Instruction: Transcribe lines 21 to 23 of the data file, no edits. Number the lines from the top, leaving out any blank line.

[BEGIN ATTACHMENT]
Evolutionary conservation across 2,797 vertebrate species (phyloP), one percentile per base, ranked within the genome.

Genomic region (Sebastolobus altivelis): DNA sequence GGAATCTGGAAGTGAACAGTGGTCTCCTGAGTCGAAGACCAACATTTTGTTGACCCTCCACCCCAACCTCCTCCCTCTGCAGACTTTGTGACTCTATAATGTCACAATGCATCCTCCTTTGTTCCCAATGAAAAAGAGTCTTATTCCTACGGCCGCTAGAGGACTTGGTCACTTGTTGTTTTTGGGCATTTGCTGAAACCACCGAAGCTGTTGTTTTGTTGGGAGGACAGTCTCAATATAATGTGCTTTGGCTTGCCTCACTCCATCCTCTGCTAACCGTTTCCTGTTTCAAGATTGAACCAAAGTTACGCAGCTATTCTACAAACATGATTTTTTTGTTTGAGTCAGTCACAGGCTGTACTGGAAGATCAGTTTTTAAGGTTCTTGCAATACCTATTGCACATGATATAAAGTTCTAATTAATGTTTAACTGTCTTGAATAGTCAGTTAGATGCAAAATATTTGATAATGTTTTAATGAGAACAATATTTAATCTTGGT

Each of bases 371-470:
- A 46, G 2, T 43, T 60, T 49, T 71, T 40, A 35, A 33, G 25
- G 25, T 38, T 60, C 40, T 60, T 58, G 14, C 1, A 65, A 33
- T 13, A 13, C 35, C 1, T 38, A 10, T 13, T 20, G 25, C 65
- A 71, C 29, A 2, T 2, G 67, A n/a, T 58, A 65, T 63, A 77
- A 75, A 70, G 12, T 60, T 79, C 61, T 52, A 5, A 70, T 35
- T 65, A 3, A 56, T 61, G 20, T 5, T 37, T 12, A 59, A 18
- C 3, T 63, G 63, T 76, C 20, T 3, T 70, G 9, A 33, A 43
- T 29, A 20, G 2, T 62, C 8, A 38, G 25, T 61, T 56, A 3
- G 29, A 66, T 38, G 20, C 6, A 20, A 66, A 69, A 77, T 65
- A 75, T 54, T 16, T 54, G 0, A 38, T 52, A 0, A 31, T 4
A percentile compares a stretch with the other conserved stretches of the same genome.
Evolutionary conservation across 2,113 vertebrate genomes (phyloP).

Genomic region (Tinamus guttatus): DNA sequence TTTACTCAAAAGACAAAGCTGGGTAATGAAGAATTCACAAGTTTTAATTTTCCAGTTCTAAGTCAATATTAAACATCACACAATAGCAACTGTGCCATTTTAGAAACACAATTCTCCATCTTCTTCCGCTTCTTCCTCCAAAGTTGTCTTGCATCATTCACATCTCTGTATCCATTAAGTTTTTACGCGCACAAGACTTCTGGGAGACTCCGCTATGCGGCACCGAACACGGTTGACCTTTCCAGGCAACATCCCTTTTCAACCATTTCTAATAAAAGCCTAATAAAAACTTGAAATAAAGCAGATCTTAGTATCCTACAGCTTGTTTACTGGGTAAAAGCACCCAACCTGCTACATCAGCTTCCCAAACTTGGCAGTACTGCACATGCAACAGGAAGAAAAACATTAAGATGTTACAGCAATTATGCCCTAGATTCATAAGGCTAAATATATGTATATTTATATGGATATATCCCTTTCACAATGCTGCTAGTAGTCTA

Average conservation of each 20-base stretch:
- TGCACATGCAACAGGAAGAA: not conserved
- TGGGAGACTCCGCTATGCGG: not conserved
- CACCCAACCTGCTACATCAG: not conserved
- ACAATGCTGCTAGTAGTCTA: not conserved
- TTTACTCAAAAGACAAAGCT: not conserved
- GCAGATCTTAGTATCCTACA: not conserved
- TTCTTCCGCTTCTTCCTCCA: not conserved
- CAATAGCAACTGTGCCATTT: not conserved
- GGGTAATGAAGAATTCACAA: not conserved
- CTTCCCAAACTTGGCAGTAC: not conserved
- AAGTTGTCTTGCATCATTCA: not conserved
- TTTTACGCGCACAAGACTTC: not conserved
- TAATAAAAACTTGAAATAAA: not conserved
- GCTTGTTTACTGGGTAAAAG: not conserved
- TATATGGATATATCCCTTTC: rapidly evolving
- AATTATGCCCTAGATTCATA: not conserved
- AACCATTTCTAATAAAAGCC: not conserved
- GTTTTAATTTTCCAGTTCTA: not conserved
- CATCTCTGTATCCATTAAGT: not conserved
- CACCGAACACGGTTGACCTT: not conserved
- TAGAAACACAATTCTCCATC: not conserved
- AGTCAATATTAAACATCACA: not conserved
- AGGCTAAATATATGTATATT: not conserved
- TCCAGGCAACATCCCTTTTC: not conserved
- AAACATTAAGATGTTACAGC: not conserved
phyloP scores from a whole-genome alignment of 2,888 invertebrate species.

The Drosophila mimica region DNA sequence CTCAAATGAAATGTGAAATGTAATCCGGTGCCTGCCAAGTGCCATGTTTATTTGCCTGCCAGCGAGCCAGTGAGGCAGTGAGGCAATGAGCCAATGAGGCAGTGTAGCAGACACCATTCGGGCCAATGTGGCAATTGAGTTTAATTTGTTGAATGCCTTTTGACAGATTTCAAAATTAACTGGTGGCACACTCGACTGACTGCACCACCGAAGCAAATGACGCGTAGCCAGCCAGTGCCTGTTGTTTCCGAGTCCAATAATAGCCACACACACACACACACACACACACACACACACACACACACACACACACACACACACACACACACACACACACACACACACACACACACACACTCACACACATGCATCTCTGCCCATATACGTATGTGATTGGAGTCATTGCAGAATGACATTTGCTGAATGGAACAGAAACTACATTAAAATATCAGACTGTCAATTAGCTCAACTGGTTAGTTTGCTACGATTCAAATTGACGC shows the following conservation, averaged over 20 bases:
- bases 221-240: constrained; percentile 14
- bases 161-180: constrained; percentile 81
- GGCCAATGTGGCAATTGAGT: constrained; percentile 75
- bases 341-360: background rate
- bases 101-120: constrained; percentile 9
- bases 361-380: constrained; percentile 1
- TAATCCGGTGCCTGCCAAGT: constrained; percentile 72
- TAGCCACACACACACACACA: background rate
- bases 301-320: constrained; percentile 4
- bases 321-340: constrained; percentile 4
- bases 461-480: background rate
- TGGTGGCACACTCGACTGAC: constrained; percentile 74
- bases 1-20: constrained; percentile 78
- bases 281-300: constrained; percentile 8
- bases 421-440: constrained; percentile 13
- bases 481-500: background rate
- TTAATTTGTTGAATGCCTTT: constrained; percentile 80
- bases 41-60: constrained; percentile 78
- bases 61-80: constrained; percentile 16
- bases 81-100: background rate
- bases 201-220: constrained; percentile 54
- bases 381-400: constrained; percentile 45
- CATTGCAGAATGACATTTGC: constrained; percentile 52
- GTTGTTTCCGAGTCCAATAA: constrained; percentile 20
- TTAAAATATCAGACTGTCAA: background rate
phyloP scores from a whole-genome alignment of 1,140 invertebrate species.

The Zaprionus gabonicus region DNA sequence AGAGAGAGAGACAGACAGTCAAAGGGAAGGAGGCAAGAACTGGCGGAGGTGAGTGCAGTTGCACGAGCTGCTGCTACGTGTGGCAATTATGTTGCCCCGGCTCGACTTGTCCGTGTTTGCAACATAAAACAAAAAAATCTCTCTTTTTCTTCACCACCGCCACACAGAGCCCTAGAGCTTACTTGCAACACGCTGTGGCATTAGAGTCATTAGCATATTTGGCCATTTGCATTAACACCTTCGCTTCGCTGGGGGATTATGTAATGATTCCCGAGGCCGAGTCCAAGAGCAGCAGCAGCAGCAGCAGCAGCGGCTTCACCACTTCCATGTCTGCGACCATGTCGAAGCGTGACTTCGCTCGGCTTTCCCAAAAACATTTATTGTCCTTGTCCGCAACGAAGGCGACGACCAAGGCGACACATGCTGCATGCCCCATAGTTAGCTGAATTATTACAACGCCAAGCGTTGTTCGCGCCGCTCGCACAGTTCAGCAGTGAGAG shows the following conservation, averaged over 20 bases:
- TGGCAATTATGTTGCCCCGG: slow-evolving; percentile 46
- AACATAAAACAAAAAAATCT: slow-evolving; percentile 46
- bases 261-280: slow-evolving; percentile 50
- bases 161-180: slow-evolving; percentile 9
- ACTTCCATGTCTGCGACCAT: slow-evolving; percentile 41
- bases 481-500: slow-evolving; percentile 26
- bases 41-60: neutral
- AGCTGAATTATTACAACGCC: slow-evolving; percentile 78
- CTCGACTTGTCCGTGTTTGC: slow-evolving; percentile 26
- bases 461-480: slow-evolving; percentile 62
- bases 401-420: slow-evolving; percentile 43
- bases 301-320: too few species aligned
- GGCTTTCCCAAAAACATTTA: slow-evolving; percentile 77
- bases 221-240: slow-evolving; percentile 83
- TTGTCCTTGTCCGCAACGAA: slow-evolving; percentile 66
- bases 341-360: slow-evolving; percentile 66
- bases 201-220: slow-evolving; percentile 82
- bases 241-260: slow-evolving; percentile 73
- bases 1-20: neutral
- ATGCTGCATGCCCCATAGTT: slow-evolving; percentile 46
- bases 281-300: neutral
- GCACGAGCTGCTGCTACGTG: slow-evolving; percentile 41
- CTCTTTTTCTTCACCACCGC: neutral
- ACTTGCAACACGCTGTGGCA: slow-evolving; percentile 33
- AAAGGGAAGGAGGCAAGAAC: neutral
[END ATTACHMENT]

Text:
- ACAATGCTGCTAGTAGTCTA: not conserved
- TTTACTCAAAAGACAAAGCT: not conserved
- GCAGATCTTAGTATCCTACA: not conserved